To evaluate the influence of genetic polymorphisms on the susceptibility to Candida colonization and intra-abdominal candidiasis, a blood culture–negative life-threatening infection in high-risk surgical ICU patients.
Prospective observational cohort study.
Surgical ICUs from two University hospitals of the Fungal Infection Network of Switzerland.
Eighty-nine patients at high risk for intra-abdominal candidiasis (68 with recurrent gastrointestinal perforation and 21 with acute necrotizing pancreatitis).
Eighteen single-nucleotide polymorphisms in 16 genes previously associated with development of fungal infections were analyzed from patient’s DNA by using an Illumina Veracode genotyping platform. Candida colonization was defined by recovery of Candida species from at least one nonsterile site by twice weekly monitoring of cultures from oropharynx, stools, urine, skin, and/or respiratory tract. A corrected colonization index greater than or equal to 0.4 defined “heavy” colonization. Intra-abdominal candidiasis was defined by the presence of clinical symptoms and signs of peritonitis or intra-abdominal abscess and isolation of Candida species either in pure or mixed culture from intraoperatively collected abdominal samples. Single-nucleotide polymorphisms in three innate immune genes were associated with development of a Candida corrected colonization index greater than or equal to 0.4 (Toll-like receptor rs4986790, hazard ratio = 3.39; 95% CI, 1.45–7.93; p = 0.005) or occurrence of intra-abdominal candidiasis (tumor necrosis factor-α rs1800629, hazard ratio = 4.31; 95% CI, 1.85–10.1; p= 0.0007; β-defensin 1 rs1800972, hazard ratio = 3.21; 95% CI, 1.36–7.59; p = 0.008).
We report a strong association between the promoter rs1800629 single-nucleotide polymorphism in tumor necrosis factor-α and an increased susceptibility to intra-abdominal candidiasis in a homogenous prospective cohort of high-risk surgical ICU patients. This finding highlights the relevance of the tumor necrosis factor-α functional polymorphism in immune response to fungal pathogens. Immunogenetic profiling in patients at clinical high risk followed by targeted antifungal interventions may improve the prevention or preemptive management of this life-threatening infection.
1Infectious Diseases Service, Department of Medicine, Lausanne University Hospital (CHUV), Lausanne, Switzerland.
2Division of Infectious Diseases and Hospital Epidemiology, Department of Medicine, Basel University Hospital, Basel, Switzerland.
3Adult Intensive Care Service, Lausanne University Hospital (CHUV), Lausanne, Switzerland.
4Intensive Care Unit, Basel University Hospital, Basel, Switzerland.
5Institute for Infectious Diseases, University of Bern, Bern, Switzerland.
6Division of Infectious Disease, Internal Medicine Centre, Hirslanden Klink, Aarau, Switzerland.
7Institute of Microbiology, Department of Laboratories, Lausanne University Hospital (CHUV), Lausanne, Switzerland.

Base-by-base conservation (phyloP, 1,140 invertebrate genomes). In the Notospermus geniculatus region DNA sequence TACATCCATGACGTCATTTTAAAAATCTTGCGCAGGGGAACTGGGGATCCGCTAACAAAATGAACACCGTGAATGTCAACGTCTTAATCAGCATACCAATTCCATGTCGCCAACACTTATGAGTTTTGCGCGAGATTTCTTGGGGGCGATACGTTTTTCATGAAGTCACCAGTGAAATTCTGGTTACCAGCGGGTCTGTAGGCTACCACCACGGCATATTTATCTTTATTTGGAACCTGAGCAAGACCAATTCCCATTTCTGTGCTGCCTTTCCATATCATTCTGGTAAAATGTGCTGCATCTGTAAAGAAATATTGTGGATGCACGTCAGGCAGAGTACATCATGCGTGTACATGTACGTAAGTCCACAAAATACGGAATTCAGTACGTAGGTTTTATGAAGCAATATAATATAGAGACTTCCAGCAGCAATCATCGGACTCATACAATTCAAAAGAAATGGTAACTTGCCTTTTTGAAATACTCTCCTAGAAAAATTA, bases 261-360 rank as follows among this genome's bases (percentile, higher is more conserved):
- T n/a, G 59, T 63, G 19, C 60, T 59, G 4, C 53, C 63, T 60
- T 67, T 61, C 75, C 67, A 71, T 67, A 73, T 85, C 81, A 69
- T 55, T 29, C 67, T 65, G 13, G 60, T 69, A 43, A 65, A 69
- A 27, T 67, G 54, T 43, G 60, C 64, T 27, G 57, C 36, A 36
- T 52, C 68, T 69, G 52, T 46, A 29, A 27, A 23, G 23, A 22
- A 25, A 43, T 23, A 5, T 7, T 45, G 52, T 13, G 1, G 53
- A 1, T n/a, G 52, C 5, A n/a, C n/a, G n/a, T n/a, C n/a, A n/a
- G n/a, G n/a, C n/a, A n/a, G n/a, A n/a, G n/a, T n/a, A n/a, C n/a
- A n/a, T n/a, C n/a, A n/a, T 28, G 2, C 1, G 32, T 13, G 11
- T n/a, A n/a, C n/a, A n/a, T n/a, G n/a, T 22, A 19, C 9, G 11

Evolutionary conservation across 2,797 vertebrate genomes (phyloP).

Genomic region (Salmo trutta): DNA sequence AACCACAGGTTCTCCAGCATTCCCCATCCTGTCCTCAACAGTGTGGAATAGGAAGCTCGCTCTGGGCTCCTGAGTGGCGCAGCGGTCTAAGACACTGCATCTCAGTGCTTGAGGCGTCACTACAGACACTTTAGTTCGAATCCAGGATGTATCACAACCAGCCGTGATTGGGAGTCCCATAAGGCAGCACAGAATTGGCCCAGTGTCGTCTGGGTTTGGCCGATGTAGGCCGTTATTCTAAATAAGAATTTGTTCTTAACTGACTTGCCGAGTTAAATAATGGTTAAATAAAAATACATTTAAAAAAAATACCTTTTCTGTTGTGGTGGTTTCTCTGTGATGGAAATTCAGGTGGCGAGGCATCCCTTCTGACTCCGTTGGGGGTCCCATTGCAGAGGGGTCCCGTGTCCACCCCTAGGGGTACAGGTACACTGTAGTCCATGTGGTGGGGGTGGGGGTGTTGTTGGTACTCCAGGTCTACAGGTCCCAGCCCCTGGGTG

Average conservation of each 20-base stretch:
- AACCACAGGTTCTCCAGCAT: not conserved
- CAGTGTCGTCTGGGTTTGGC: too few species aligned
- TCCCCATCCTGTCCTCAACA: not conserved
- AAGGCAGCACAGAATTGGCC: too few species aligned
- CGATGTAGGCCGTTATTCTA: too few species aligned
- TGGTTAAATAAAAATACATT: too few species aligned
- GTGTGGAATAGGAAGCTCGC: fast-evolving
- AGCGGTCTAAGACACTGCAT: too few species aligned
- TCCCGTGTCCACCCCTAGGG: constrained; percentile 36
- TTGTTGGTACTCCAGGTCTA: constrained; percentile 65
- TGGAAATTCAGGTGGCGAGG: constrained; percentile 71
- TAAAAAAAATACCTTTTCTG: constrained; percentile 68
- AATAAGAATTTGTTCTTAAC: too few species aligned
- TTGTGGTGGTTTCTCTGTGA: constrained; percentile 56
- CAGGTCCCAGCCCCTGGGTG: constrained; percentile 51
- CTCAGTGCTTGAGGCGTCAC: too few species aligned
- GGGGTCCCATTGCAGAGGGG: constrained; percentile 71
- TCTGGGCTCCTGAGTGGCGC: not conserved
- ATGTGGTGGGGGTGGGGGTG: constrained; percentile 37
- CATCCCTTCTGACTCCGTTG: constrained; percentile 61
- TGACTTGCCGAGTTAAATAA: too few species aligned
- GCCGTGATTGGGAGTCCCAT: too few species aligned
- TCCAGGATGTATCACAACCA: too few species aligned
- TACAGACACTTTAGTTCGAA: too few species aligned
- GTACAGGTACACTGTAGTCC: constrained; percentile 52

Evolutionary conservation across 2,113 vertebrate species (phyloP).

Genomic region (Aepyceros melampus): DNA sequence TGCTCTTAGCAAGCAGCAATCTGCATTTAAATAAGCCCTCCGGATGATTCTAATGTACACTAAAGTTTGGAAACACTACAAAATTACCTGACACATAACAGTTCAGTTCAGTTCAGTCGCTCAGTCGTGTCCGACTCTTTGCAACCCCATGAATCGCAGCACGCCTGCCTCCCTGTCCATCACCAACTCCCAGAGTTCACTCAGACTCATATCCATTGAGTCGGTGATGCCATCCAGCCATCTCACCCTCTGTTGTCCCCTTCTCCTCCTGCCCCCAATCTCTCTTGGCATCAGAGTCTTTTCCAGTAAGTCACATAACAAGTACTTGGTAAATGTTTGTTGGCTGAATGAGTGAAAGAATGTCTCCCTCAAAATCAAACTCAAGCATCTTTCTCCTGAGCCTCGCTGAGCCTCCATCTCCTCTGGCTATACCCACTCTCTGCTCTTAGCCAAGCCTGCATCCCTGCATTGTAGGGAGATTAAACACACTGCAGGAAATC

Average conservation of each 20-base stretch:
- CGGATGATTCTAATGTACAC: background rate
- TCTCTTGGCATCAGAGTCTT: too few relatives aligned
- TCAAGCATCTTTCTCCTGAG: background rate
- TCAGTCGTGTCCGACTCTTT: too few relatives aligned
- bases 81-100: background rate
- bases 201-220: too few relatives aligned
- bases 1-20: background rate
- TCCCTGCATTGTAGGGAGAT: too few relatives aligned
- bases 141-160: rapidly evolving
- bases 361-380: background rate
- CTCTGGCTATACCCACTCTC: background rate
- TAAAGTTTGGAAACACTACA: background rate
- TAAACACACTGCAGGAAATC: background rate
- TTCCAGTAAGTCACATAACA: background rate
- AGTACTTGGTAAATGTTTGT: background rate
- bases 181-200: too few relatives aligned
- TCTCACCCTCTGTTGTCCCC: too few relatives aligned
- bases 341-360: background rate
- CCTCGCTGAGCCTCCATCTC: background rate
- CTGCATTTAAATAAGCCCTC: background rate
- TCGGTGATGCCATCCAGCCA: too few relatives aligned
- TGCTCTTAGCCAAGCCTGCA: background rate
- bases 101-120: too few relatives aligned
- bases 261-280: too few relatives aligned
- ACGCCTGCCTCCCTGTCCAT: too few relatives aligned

* See also p. 1019.
Drs. Marchetti and Bochud contributed equally to this work.
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Supported, in part, by research funding from the Leenaards Foundation, the Santos-Suarez Foundation, and the Foundation for the Advancement in Medical Microbiology and Infectious Diseases. The Fungal Infection Network of Switzerland Foundation received unrestricted grant support from (in alphabetical order): Essex Schering-Plough, Gilead, Merck, Sharp and Dohme-Chibret, Novartis, and Pfizer. None of the above funding sources has been involved in study design and conduct, patient recruitment, data collection, analysis, and interpretation; writing of the article; or decision to submit the article for publication.
Dr. Eggimann received support for travel from Astellas, MSD, and Pfizer. He consulted, served as a board member, and lectured for Astellas, MSD, and Pfizer. Dr. Flueckiger’s institution received grant support from Pfizer, Gilead, and MSD (unrestricted grant to Fungal Infection Network of Switzerland [FUNGINOS] Group). Dr. Calandra served as a board member for Pfizer, MSD, and Astellas; consulted for Pfizer, MSD, and Novartis; lectured for bioMerieux and Pfizer; received support for development of educational presentations from MSD and Gilead Sciences; and received support for travel from MSD, Pfizer, and Astellas. Dr. Calandra received grant support from European Union’s Seventh Framework Program (FP7/2007–2013) under grant agreement no. HEALTH-2010–260338 (ALLFUN). Dr. Marchetti’s institution received grant support from the FUNGINOS Foundation, Leenaards Foundation, Foundation for the Advancement in Medical Microbiology and Infectious Diseases, bioMerieux, Bio-Rad, Essex Schering-Plough, Gilead, Merck, Novartis, Pfizer, Roche Diagnostics, Associates of Cape Code, and European Community’s Seventh Framework Program (FP7-2007–2013) under grant agreement no. Health-F2-2010-26033-ALLFUN (peer-reviewed unrestricted research grants); served as board member and consulted for Essex Schering-Plough, Gilead, Merck, Novartis, and Pfizer; and lectured for Essex Schering-Plough, Gilead, Pfizer, and Roche Diagnostics. Dr. Bochud’s institution received grant support from the Leenaards Foundation, Lausanne; National Science Foundation (32003B-127613, 320030-144054); Santos-Suarez Foundation; and European Union’s Seventh Framework Program (FP7/2007–2013) under grant agreement no. HEALTH-2010–260338 (ALLFUN). His institution received payment for lectures and received support for travel from Astellas, Gilead, and MSD (travel grants). The remaining authors have disclosed that they do not have any potential conflicts of interest.
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